Will I get a job quicker if I'm willing to teach all disabilities?

Discussion in 'Special Education' started by teacher girl, Aug 30, 2011.

  1. teacher girl

    teacher girl Comrade

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    Aug 30, 2011

    I am trying to obtain a provisional license ( wishful thinking) I passed all my exams and am currently in my masters program ( I can't wait to teach! I'm really excited)---In the school district that I want to work for, You can choose between ( LD, ED, SD, HI, MR/ID) I only chose SD and LD on my application and hadn't heard anything. ( stupid question) I was wandering if I would be more desirable if I was willing to teach everything? or should I choose everything? what do you think?
     
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  3. mopar

    mopar Multitudinous

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    Aug 30, 2011

    I would only choose the areas that you have a passion to really teach. However, the more that you are certified and comfortable teaching, the more jobs that can be available.
     
  4. WaterfallLady

    WaterfallLady Enthusiast

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    Aug 30, 2011

    Abbreviations are different in all the states. What is SD?
     
  5. teacher girl

    teacher girl Comrade

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    SD in virginia is an abbreviation for severe disability ( kids in wheelchairs etc.)
     
  6. waterfall

    waterfall Maven

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    Aug 30, 2011

    Don't take a job you don't want. I found job searching that there is a huge need for people to work in emotional/behavior disturbed rooms. If I was willing to do that, I could have pretty much picked my location and district. I'm not even certified in moderate/severe needs, and I went to an interview that was listed as mild/mod. I get there and find out they'd filled that position and kept everyone on the interviews hoping they'd find someone interested in doing mod/severe EBD. They practically spent the entire interview begging me to take the job (convincing me my skills would be transferable) and offered it to me on the spot even though I flat out said I wasn't interested in that type of position. That was in an incredibly tough market in late June, and it was my first real interview even though I'd been applying for months. I'm SO glad I didn't fall for it though. I would have been miserable. For me, being with a mild/mod. population in an elementary school was non-negotiable. It was also a lot easier to find mild/mod. jobs in middle schools and high schools, and some of my parents friends who were teachers thought I was crazy to not apply for those jobs to at least get my foot in the door somewhere. However, I just knew I wasn't going to take a job I didn't want!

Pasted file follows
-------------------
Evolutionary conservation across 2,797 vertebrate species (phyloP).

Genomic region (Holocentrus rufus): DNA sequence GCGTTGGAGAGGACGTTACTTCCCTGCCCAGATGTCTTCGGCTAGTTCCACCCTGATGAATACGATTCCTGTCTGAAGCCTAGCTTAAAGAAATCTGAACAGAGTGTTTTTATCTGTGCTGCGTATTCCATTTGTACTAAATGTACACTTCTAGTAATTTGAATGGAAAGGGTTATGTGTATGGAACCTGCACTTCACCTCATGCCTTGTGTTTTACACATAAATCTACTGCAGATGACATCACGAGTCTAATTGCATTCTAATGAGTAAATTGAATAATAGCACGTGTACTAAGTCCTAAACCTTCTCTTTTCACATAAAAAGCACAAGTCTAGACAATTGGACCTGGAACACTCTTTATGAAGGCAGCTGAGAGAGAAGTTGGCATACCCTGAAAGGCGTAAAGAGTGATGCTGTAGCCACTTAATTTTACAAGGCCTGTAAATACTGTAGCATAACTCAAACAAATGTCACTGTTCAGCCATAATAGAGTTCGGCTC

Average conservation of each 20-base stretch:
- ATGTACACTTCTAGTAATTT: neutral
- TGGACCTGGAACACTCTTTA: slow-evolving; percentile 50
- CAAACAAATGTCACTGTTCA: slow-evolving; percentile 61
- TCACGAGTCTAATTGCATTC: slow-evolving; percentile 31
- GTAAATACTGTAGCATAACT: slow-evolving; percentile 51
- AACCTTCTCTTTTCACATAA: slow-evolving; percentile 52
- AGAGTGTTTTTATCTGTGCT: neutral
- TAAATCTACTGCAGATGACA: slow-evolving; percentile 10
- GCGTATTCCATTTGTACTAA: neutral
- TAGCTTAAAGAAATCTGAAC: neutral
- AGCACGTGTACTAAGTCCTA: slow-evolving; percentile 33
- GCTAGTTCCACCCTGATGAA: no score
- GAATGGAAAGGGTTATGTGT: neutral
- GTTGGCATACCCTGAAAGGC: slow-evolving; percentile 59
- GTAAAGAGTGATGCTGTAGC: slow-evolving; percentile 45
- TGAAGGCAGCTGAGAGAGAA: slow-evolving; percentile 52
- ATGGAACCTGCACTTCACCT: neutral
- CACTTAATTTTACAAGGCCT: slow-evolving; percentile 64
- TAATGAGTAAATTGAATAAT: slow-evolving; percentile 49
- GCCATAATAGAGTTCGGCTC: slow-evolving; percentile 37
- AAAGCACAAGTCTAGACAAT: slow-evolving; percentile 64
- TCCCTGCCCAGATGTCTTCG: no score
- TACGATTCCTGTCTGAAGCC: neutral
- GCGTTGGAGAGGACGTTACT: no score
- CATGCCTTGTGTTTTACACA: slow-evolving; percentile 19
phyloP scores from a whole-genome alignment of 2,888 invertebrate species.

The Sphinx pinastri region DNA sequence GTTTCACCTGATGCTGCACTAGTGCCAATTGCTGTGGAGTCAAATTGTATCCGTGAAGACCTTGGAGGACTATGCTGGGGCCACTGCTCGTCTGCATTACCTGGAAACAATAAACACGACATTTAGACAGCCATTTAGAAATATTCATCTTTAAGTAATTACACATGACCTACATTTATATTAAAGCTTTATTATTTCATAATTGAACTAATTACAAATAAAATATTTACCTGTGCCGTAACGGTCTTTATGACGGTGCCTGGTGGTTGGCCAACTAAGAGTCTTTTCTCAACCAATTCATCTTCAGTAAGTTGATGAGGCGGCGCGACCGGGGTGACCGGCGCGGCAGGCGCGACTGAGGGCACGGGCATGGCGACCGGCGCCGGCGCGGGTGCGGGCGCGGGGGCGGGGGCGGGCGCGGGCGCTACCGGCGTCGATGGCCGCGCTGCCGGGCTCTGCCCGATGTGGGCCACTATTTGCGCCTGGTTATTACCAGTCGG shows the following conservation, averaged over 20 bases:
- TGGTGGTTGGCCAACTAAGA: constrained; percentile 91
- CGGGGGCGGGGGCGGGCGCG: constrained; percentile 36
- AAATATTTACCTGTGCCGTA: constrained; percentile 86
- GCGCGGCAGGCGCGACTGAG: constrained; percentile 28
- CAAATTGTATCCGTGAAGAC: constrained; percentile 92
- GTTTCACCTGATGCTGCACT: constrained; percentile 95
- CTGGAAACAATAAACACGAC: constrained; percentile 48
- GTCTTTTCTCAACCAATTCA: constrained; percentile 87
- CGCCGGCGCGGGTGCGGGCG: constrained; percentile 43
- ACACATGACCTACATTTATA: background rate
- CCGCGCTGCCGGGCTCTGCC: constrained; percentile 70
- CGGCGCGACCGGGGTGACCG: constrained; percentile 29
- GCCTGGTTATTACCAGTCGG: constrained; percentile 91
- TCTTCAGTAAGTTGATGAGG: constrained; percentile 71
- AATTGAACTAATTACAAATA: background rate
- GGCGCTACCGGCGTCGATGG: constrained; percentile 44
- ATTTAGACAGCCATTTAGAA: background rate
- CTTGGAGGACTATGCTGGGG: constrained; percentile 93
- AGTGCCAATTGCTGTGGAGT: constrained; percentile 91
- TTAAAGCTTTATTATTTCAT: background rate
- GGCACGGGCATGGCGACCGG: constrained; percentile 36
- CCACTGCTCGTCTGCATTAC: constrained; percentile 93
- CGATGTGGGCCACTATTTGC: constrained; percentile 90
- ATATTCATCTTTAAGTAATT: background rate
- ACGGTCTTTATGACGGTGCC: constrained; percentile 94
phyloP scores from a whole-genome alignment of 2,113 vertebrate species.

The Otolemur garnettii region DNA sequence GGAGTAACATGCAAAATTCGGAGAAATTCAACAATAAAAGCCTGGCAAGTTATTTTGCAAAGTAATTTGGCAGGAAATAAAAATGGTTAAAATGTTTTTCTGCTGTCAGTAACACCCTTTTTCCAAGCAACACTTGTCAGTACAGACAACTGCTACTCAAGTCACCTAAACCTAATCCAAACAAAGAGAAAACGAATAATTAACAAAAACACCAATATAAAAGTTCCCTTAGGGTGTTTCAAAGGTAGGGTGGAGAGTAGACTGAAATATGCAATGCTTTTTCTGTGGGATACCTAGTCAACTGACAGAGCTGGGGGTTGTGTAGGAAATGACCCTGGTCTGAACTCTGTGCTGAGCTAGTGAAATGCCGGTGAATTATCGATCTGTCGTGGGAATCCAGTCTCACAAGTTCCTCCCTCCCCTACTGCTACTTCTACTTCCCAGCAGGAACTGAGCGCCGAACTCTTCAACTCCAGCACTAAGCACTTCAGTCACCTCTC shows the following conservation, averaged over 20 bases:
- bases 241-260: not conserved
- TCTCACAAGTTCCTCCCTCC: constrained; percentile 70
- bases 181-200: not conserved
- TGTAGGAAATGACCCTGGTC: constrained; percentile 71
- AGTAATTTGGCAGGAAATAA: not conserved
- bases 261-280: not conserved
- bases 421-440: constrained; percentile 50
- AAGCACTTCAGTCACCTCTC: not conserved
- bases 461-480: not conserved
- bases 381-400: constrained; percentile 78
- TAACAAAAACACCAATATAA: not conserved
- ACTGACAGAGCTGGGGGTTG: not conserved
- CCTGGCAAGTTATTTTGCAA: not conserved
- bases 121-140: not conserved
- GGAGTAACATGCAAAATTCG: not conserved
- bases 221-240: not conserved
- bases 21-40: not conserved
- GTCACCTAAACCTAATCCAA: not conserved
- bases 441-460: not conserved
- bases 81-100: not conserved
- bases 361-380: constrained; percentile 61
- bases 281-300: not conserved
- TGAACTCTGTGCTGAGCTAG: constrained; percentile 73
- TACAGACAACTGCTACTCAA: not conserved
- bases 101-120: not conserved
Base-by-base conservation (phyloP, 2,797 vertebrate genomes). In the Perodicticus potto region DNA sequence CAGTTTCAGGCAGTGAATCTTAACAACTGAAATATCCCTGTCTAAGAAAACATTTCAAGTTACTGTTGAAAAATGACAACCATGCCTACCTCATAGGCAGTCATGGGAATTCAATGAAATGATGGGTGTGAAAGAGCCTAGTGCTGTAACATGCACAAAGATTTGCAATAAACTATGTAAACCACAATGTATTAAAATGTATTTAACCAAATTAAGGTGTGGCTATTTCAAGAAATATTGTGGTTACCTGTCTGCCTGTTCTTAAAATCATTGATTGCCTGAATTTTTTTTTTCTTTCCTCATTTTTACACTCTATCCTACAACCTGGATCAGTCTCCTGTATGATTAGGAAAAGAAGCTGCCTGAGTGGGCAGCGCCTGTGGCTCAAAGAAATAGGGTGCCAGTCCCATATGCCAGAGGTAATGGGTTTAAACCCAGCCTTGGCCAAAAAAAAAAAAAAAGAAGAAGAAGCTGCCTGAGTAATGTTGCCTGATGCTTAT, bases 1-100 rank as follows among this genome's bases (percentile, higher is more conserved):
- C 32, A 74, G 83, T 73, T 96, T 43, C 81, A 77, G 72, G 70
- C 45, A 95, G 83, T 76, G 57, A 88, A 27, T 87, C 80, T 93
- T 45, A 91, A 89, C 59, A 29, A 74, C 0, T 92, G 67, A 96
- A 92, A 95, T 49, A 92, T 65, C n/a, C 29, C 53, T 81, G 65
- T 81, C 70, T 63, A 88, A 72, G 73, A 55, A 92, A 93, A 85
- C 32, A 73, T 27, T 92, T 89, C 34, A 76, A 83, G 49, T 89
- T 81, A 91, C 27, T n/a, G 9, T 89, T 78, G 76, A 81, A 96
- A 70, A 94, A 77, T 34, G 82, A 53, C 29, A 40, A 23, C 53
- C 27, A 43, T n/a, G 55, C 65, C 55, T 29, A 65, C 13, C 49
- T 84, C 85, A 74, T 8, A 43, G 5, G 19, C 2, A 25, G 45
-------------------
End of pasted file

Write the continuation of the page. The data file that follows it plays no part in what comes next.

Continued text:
7. roll

    roll Rookie

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    Aug 30, 2011

    This. You do need to be flexible somewhere - decide if you don't mind giving on your preferred disability category, age, location, type of school - or you'll have a difficult time getting a job. But I wouldn't take a job I didn't think I could learn to do well and enjoy.

    Average burnout for special ed teachers is 3 years. I'm not going to push myself and become a statistic - I've worked too hard for this and it's what I want to do.
     

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